Dissipation and Recycling: What Losses, What Dissipation Impacts, and What Recycling Options?

  • Masaru Yarime
  • Cynthia Carliell-Marquet
  • Deborah T. Hellums
  • Yuliya Kalmykova
  • Daniel J. Lang
  • Quang Bao Le
  • Dianne Malley
  • Leo S. Morf
  • Kazuyo Matsubae
  • Makiko Matsuo
  • Hisao Ohtake
  • Alan P. Omlin
  • Sebastian Petzet
  • Roland W. Scholz
  • Hideaki Shiroyama
  • Andrea E. Ulrich
  • Paul Watts


This chapter describes the activities in the Dissipation and Recycling Node of Global TraPs, a multistakeholder project on the sustainable management of the global phosphorus (P) cycle. Along the P supply and demand chain, substantial amounts are lost, notably in mining, processing, agriculture via soil erosion, food waste, manure, and sewage sludge. They are not only critical with respect to wasting an essential resource, but also contribute to severe environmental impacts such as eutrophication of freshwater ecosystems or the development of dead zones in oceans. The Recycling and Dissipation Node covers the phosphorus system from those points where phosphate-containing waste or losses have occurred or been produced by human excreta, livestock, and industries. This chapter describes losses and recycling efforts, identifies knowledge implementation and dissemination gaps as well as critical questions, and outlines potential transdisciplinary case studies. Two pathways toward sustainable P management are in focus: To a major goal of sustainable P management therefore must be to (1) quantify P stocks and flows in order to (2) identify key areas for minimizing losses and realizing recycling opportunities. Several technologies already exist to recycle P from different sources, including manure, food waste, sewage, and steelmaking slag; however, due to various factors such as lacking economic incentives, insufficient regulations, technical obstacles, and missing anticipation of unintended impacts, only a minor part of potential secondary P resources has been utilized. Minimizing losses and increasing recycling rates as well as reducing unintended environmental impacts triggered by P dissipation require a better understanding of the social, technological, and economic rationale as well as the intrinsic interrelations between nutrient cycling and ecosystem stability. A useful approach will be to develop new social business models integrating innovative technologies, corporate strategies, and public policies. That requires intensive collaboration between different scientific disciplines and, most importantly, among a variety of key stakeholders, including industry, farmers, and government agencies.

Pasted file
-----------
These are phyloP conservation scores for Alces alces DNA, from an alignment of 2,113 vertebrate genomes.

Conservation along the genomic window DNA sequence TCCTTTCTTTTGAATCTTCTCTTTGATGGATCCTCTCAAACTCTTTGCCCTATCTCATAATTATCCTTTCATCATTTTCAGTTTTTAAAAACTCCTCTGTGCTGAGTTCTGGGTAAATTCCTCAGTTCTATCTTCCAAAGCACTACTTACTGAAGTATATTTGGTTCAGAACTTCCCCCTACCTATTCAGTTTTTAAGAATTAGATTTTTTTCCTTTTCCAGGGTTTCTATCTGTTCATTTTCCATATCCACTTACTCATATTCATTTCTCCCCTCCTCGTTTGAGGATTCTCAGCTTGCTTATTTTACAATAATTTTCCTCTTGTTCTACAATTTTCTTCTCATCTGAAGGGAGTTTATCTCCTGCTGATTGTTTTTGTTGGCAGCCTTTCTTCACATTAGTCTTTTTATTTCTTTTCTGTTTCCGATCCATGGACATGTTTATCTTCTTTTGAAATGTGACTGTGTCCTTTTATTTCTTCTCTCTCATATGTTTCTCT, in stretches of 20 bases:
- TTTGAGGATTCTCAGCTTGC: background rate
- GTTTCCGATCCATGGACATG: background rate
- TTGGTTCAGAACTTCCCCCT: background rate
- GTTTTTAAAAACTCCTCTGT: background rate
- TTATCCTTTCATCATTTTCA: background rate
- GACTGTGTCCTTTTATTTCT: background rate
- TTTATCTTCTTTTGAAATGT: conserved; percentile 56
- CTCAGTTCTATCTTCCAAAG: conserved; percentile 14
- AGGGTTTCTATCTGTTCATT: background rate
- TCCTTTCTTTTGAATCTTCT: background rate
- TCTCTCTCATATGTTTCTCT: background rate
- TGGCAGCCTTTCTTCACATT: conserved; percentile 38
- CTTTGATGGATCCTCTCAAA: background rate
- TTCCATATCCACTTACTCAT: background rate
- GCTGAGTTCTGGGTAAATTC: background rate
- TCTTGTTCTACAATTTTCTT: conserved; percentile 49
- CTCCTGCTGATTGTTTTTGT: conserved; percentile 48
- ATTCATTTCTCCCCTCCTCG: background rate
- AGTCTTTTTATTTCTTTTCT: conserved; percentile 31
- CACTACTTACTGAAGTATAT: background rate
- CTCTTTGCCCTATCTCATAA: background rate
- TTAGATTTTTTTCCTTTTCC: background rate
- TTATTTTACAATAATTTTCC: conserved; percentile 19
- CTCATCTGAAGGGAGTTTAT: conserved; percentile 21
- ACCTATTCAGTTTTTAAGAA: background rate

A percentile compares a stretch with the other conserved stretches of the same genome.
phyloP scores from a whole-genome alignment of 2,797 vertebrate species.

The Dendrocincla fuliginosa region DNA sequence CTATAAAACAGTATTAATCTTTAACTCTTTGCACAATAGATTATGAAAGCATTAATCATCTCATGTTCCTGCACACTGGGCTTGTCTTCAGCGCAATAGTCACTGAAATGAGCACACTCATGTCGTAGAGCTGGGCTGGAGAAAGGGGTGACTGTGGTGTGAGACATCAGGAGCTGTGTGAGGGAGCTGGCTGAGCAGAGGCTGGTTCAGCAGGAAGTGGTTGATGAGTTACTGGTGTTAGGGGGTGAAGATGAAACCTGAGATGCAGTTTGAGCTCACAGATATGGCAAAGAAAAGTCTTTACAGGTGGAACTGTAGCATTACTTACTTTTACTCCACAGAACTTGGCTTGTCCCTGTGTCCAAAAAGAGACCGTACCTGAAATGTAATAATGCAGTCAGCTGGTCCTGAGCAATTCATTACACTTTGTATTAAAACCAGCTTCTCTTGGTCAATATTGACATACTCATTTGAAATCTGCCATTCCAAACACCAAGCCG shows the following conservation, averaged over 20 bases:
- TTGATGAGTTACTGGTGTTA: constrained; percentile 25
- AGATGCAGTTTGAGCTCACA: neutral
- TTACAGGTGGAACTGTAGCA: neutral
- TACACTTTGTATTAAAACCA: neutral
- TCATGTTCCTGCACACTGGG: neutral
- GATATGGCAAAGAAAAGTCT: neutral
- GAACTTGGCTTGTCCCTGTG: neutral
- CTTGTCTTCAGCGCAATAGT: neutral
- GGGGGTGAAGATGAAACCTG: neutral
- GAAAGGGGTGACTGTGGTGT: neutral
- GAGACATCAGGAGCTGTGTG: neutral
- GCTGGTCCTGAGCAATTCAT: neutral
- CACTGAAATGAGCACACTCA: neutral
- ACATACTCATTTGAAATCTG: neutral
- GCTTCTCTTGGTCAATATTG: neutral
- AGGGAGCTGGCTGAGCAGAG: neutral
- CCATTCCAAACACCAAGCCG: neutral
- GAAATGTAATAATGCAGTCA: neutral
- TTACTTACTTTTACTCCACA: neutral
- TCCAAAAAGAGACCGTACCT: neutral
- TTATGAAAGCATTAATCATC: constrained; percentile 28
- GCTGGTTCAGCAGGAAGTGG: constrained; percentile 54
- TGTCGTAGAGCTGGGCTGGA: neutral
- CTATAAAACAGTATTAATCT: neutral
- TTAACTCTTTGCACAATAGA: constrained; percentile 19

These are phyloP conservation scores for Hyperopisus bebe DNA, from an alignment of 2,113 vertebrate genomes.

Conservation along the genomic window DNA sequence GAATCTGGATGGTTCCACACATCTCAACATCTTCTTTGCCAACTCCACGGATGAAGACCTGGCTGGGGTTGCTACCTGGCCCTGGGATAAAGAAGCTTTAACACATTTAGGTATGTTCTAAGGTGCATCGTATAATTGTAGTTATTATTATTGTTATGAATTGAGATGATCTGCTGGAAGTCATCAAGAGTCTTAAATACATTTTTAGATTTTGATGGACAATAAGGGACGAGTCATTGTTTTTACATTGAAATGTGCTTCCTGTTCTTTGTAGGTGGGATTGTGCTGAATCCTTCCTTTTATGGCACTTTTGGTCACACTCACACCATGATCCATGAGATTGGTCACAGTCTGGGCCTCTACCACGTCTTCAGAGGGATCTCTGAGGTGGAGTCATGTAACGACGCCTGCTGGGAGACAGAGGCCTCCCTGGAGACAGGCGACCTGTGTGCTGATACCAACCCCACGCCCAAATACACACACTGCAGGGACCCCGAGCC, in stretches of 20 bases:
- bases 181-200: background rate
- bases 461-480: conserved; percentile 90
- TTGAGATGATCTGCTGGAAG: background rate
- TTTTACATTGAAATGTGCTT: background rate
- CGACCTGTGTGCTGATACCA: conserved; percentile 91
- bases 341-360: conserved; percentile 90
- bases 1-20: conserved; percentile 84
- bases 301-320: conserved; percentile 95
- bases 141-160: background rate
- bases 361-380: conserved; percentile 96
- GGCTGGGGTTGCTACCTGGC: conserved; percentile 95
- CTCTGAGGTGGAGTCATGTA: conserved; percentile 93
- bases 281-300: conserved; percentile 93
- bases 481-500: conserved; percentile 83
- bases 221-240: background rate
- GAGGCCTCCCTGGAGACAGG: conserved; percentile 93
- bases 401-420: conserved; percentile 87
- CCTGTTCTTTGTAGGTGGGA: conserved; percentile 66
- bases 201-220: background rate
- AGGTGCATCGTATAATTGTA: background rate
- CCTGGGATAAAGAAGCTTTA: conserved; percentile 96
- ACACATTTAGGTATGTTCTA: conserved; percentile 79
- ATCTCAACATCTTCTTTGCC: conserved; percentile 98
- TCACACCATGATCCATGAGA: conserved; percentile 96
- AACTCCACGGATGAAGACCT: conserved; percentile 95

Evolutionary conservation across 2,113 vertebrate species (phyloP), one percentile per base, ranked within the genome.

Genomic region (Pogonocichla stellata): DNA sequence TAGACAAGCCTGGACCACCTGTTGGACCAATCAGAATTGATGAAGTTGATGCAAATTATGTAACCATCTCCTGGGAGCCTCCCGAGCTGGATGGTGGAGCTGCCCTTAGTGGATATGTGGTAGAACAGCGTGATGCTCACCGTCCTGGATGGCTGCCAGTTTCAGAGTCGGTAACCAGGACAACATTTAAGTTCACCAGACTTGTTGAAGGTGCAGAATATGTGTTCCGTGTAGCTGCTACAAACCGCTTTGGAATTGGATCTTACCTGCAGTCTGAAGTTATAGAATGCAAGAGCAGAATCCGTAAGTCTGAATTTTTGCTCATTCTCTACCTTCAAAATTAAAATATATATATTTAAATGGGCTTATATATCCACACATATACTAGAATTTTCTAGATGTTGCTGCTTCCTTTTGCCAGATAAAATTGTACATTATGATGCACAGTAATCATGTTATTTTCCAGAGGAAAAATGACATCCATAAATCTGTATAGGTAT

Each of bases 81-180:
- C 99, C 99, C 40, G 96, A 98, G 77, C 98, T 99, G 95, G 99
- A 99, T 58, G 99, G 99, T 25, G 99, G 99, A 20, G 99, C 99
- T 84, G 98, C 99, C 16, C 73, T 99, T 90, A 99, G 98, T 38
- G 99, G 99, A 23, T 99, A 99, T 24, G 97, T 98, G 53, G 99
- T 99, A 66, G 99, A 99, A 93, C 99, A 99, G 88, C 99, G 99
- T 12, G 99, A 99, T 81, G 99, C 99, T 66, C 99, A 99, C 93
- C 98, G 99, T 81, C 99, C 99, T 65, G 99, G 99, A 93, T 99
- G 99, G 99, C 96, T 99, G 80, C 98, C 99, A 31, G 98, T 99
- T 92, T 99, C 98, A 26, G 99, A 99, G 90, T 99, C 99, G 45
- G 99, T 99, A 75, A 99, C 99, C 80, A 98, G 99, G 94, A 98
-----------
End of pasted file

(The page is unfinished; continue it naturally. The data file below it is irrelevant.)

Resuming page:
Phosphorus and eutrophication Environmental costs of phosphate reduction Phosphorus recycling in industry Phosphorus recycling in agriculture Phosphorus recycling from sewage 


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Copyright information

© Springer Science+Business Media Dordrecht 2014

Authors and Affiliations

  • Masaru Yarime
    • 1
  • Cynthia Carliell-Marquet
    • 2
  • Deborah T. Hellums
    • 3
  • Yuliya Kalmykova
    • 4
  • Daniel J. Lang
    • 5
  • Quang Bao Le
    • 6
  • Dianne Malley
    • 7
  • Leo S. Morf
    • 8
  • Kazuyo Matsubae
    • 9
  • Makiko Matsuo
    • 10
  • Hisao Ohtake
    • 11
  • Alan P. Omlin
    • 1
  • Sebastian Petzet
    • 12
  • Roland W. Scholz
    • 13
    • 6
  • Hideaki Shiroyama
    • 14
  • Andrea E. Ulrich
    • 6
  • Paul Watts
    • 7
  1. 1.University of Tokyo, Graduate School of Public PolicyBunkyo-kuJapan
  2. 2.University of BirminghamBirminghamUK
  3. 3.International Fertilizer Development Center (IFDC)Muscle ShoalsUSA
  4. 4.Civil and Environmental EngineeringChalmers University of TechnologyGothenburgSweden
  5. 5.Leuphana University of LüneburgLüneburgGermany
  6. 6.ETH ZürichNatural and Social Science Interface (NSSI)ZürichSwitzerland
  7. 7.PDK ProjectsNanaimoCanada
  8. 8.Abfall, Wasser, Luft und Energie (AWEL)ZürichSwitzerland
  9. 9.Tohoku UniversitySendai CityJapan
  10. 10.The University of TokyoBunkyo-kuJapan
  11. 11.Osaka UniversitySuitaJapan
  12. 12.Technische Universität DarmstadtDarmstadtGermany
  13. 13.Fraunhofer Project Group Materials Recycling and Resource Strategies IWKSAlzenauGermany
  14. 14.Graduate School of Public PolicyThe University of TokyoBunkyo-kuJapan

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